I can’t fucking believe this.
I must have repeated that phrase twenty times in the first eight minutes. There are moments in our lives in which reality – brutally uncompromising reality – bangs on the door of our brains, and we brace ourselves against the door like a character in a zombie movie. We nail boards across it, cram furniture in front of it, hold the knob as tight as we can. Despite our desperate efforts, reality slithers its fingers through the frame, and tears the whole door off.
Just like that, I stood face-to-face with reality. In this case, the reality was that my arm was properly fucked. Just before reality tore the door off my brain, my bodyweight had torn the connective tissue off my biceps.
When I look back on it now, a week after it happened, I struggle to find the key, the ah-hah of why it happened. Becca and I, mid-way through our winter trip to El Chorro, Spain, decided to go back up to Poema de Roca. Really, I convinced her to go up with me because I wanted to send. We walked up at a lazy pace, and I warmed up on a couple of moderates on the right side of the cave. The air was cool, the sun pleasant. I was psyched.
Specifically, I was psyched to send Swimming Through A Shark Attack, a mega-classic 5.13 that climbs out the steepest line of the Poema Cave through a labyrinth of tufas and stalactites, even climbing downward for a few moves. I used my first attempt to work out a better (read: knee-bar dependent) way to do the stalactite-wrestling crux. After the crux, I got a comfy double-knee-bar rest before the final four moves to the anchor. I knew I would send.
I floated up to the crux on the next attempt, not even pumped and with barely an elevated heart rate. I confidently pulled into the knee-bar, bumped to the stalactite, released the knee, and BRRRREEPPPPPPP.
I let go and asked my wife to lower me. By the time I hit the ground, my right bicep had knotted up to something resembling a large lemon at the top of my arm.
I can’t fucking believe this.
This is what I hate about rock climbing. There I was, sitting in a beautiful cave of rock in southern Spain with my wife. I have a healthy heart, a low-stress life, and lots of great friends. Sure, my right biceps had less structural integrity than the cooked gristle you cut off your steak, but overall, my life is pretty awesome. And yet, as I pulled off my climbing shoes, stuffed them in the backpack, and started hobbling down the trail with my arm in a makeshift sling, all I wanted to do was clench my fists, kick a rock (or puppy), and lament how much the universe must hate me. At least the universe could have let me clip the chains before it fileted my biceps.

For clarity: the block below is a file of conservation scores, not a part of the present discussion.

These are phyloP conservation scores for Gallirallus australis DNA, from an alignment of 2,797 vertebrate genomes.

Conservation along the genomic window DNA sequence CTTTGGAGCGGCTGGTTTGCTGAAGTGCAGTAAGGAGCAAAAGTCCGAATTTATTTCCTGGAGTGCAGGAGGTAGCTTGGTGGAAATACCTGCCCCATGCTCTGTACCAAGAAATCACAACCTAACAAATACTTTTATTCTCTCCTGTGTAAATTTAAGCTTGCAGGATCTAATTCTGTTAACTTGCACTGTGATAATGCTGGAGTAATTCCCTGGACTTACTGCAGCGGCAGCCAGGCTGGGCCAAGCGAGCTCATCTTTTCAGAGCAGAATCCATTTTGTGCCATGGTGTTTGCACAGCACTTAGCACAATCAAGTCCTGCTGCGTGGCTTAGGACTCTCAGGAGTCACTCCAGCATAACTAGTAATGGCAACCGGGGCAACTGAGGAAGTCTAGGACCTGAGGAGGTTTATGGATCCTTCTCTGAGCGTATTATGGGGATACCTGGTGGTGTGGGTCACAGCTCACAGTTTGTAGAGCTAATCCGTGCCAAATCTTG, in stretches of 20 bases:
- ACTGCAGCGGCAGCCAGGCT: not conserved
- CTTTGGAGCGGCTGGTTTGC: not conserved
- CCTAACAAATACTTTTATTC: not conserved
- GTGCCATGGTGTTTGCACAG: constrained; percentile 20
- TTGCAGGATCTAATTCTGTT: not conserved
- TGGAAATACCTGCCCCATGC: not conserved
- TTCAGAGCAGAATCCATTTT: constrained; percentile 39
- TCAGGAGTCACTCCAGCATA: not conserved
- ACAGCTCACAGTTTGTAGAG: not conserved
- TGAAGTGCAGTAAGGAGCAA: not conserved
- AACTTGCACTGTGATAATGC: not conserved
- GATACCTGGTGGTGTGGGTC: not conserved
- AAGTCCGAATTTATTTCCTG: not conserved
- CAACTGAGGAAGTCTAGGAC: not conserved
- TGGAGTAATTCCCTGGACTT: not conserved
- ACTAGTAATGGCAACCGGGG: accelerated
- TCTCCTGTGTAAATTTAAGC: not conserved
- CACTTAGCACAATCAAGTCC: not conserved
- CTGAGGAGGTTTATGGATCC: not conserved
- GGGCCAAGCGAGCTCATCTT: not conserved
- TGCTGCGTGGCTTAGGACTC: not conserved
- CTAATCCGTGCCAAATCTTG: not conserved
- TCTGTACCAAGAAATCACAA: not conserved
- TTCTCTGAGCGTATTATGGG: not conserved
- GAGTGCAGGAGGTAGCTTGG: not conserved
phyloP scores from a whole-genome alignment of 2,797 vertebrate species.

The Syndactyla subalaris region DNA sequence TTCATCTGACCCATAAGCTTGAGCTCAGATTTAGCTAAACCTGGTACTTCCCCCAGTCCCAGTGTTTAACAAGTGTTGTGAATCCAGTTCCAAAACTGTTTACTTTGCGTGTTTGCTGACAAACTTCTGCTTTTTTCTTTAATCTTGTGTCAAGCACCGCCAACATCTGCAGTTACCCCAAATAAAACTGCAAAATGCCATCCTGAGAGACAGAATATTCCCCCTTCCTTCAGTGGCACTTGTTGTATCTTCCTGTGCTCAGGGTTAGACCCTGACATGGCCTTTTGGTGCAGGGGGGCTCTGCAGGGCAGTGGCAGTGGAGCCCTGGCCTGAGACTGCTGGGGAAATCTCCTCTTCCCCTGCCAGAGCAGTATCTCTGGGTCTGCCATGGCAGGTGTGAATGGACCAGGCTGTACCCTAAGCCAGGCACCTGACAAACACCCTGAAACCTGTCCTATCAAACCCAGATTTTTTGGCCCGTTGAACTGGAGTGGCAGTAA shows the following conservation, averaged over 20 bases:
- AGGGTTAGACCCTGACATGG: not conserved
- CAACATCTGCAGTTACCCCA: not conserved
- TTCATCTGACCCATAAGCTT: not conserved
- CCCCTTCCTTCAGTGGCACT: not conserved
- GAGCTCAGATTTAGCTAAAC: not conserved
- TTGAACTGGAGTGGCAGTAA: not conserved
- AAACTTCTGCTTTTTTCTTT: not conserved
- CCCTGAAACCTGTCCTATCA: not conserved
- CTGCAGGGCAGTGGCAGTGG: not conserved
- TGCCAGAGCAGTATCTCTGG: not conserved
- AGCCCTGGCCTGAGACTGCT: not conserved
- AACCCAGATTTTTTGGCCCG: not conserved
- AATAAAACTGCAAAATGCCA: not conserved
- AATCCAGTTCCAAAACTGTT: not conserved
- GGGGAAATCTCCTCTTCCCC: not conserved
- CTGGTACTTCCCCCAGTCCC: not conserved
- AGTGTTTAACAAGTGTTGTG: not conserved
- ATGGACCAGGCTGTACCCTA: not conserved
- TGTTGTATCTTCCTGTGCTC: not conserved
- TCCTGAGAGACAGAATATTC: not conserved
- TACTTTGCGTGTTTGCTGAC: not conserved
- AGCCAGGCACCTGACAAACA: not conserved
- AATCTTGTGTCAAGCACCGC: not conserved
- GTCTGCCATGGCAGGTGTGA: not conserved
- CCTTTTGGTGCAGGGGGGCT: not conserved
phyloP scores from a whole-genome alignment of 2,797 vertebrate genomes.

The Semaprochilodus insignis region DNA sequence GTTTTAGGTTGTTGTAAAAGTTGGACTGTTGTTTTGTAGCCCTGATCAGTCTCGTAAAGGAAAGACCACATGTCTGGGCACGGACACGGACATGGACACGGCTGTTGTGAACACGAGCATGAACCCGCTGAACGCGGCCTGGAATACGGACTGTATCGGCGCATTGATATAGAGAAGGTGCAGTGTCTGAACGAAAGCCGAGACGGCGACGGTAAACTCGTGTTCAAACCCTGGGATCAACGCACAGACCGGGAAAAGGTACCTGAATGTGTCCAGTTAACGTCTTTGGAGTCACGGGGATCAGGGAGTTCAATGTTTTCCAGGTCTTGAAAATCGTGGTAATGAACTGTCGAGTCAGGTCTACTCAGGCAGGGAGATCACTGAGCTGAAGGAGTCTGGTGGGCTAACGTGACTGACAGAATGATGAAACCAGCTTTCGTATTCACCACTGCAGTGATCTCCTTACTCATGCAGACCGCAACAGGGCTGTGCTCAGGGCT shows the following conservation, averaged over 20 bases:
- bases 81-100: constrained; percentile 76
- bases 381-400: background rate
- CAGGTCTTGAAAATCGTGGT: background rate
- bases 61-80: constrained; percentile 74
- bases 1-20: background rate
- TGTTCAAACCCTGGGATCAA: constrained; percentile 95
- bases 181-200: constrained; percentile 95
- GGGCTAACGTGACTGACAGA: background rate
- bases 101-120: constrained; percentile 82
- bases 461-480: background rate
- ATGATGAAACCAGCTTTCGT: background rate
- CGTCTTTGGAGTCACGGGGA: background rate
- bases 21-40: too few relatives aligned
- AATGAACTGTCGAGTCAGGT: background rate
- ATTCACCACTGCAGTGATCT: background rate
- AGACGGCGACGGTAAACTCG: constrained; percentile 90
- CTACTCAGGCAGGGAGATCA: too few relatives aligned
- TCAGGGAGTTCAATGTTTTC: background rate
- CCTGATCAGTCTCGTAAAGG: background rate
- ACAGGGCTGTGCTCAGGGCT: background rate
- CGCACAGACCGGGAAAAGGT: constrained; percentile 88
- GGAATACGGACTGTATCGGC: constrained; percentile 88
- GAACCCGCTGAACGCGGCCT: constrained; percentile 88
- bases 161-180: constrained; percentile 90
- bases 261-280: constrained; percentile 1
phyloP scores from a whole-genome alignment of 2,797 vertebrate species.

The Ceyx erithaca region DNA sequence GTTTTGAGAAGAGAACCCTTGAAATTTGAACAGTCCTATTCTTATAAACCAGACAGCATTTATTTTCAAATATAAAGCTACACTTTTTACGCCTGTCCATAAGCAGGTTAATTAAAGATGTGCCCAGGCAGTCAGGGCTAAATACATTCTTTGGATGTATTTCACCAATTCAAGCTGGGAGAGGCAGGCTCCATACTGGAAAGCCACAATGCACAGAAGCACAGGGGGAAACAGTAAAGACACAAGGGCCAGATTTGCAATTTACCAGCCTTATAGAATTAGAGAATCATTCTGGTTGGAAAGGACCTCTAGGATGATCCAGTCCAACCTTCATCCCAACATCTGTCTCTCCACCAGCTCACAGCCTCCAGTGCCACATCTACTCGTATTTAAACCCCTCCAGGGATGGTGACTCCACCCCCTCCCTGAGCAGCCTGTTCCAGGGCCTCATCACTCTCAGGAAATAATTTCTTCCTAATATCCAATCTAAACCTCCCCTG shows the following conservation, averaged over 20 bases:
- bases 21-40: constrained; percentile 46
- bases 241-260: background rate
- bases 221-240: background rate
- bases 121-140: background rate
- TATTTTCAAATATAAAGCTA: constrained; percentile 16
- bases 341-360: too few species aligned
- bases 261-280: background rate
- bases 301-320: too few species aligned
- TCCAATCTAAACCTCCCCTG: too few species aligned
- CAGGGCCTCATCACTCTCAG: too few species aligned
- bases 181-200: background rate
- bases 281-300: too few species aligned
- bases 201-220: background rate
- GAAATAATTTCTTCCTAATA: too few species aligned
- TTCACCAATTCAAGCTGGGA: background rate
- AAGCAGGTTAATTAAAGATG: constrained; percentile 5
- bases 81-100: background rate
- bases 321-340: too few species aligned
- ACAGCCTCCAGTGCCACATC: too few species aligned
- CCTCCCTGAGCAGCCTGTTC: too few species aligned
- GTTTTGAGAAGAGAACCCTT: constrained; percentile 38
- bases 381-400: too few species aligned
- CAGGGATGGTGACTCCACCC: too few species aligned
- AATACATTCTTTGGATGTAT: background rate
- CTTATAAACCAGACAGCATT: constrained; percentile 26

I’ve had climbing injuries before, and I knew this one was for real. We went down to a hostel and did a cursory internet search. The symptoms I was experiencing suggested that I might have torn my distal biceps tendon, the one connecting the lower end of the muscle to the bones in the forearm. An email exchange with a physical therapist back in the States confirmed that this was a likely diagnosis and that it will probably need surgery. My PT also noted that this kind of injury needs to be treated quickly because the muscle slowly contracts up the arm (I already knew that just by looking) and the tendon can scar, making surgical repair more difficult and less likely to have good results. So, after more emails and a few international phone calls, we changed our tickets to get back in a few days.
We spent our remaining days in Spain being tourists in Granada and Madrid. We got back to Colorado on December 30. I’ve spent a lot of time trying to get doctor’s appointments. It’s been a process of triage, trying to find the doctors who have the best reputation for this kind of injury and the one who can see me the soonest. I have an appointment later today with a physician’s assistant and another one on Friday with a surgeon.
A week after the initial injury, things have changed a bit. The swelling increased for the first four days and has since diminished. The blue and yellow jaundice look has spread over my lower biceps and forearm. The muscle is less contracted than it was, allowing it to look somewhat similar to a normal biceps. I have much less pain, about ninety percent range of motion, and low strength (but not total weakness). I can carry groceries, hike, run, cook, and hug my wife. Basically, I can do most daily activities with minimal discomfort. The idea of aggressive pulling, like for rock climbing, seems like a very bad idea, and I doubt my neurons would even let my muscle contract in that way. It’s easy, given this kind of progress, to be optimistic in thinking that I’ve dodged the bullet.
This is, however, optimistic. The reality is that, despite most dudes’ love of big biceps, the muscle is mostly a secondary assistant to movement rather than the primary mover. The biceps main job is to rotate the palm upward (known as supination) when the elbow is bent. It is partly responsible for arm flexion, a job really done by the brachialis muscle which lies under the biceps near the elbow and by the brachioradialis, the fin-like muscle along the top of the forearm. What this means is that one could have a very damaged biceps muscle and still have fairly good arm function.
Now, I’m off to the PA to get more info, and if I’m lucky, an MRI. In the last week, I’ve gone from slamming the door on reality, to opening it and learning as much as I can. It’s the best I can do, considering the circumstances.
I’ll continue to post updates along with more information and resources about this injury and treatment.